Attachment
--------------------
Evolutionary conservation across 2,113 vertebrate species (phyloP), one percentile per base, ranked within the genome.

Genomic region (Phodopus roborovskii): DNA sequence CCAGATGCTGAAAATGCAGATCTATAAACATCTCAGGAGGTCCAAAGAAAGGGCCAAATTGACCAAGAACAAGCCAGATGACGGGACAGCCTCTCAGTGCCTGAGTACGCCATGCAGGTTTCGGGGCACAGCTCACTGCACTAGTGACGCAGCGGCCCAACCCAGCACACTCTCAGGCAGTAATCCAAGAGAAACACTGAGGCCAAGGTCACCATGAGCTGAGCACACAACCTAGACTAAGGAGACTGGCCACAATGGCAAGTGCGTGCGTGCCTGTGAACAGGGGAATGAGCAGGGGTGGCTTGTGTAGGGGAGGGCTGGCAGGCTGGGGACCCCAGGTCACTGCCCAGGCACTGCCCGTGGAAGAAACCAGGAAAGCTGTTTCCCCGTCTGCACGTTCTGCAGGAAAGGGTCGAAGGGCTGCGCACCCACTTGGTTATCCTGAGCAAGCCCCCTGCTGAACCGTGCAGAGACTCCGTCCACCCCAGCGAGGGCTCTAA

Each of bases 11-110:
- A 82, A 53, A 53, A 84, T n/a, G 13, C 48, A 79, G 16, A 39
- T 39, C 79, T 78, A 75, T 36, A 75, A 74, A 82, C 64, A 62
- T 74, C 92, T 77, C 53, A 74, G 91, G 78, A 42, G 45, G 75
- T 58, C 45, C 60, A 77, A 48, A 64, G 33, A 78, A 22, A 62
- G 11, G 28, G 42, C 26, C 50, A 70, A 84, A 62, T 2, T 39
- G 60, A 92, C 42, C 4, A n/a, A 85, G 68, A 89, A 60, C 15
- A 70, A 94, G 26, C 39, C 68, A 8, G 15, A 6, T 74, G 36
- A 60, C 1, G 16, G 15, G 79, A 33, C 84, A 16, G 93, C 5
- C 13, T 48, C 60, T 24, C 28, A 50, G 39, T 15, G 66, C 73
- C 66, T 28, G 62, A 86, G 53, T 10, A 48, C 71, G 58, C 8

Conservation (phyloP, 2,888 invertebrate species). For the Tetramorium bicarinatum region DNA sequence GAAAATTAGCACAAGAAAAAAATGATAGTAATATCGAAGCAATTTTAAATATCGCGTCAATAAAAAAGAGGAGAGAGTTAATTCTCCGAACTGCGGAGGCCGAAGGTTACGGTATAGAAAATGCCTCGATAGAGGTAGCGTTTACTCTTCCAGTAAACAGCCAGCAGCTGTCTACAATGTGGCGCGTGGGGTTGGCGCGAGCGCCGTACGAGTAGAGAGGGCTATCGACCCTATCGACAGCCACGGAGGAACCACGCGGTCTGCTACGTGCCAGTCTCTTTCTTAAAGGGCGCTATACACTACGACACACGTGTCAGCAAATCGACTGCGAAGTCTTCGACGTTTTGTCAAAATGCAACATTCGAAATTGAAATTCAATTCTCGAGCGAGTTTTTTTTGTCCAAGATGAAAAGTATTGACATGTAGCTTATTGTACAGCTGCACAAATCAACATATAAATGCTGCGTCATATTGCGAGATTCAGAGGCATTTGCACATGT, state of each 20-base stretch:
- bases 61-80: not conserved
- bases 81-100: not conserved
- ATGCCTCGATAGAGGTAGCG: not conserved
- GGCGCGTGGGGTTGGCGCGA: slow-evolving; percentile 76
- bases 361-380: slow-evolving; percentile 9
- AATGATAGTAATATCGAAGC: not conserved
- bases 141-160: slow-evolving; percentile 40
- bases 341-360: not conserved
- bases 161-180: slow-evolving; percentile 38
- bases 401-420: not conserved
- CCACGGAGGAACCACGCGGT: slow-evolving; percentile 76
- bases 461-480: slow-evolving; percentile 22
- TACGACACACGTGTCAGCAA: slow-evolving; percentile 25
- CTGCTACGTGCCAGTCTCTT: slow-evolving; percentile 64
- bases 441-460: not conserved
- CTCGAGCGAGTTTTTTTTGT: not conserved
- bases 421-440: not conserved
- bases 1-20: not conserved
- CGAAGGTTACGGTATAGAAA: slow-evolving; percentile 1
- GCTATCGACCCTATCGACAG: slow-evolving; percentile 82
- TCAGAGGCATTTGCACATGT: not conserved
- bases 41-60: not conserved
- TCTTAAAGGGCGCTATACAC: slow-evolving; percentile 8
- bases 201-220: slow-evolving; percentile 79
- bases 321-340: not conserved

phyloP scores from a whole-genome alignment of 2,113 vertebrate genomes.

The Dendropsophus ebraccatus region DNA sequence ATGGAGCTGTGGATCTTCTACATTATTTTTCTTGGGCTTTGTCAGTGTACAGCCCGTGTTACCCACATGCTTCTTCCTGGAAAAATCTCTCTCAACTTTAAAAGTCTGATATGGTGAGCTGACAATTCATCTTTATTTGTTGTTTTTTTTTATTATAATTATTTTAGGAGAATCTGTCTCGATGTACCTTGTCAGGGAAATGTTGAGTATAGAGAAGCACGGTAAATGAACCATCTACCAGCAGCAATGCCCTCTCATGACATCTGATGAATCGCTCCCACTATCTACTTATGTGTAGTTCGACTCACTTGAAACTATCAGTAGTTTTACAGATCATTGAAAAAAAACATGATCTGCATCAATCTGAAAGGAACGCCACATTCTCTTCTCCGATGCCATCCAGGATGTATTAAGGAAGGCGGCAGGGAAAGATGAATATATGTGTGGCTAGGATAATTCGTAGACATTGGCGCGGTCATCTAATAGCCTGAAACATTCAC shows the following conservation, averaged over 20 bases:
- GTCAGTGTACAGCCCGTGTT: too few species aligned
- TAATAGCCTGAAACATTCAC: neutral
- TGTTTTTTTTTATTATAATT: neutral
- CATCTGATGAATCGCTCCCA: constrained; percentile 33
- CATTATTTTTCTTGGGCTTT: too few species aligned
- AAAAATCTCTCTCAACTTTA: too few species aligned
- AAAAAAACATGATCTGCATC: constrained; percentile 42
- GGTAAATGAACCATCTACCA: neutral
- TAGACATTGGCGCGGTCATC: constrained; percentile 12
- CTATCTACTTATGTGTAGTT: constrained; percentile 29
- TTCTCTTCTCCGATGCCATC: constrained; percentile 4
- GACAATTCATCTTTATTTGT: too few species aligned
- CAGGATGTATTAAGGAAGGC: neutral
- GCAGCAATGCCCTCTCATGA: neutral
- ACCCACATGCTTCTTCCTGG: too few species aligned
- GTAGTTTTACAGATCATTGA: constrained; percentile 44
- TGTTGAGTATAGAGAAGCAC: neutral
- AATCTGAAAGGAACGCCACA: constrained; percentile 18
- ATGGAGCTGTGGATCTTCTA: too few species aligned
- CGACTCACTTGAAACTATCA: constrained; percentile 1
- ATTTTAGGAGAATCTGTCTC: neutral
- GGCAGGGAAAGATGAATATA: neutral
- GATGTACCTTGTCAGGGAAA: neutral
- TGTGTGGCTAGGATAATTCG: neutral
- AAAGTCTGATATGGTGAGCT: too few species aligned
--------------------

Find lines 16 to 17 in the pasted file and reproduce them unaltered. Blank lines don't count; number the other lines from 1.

- bases 81-100: not conserved
- ATGCCTCGATAGAGGTAGCG: not conserved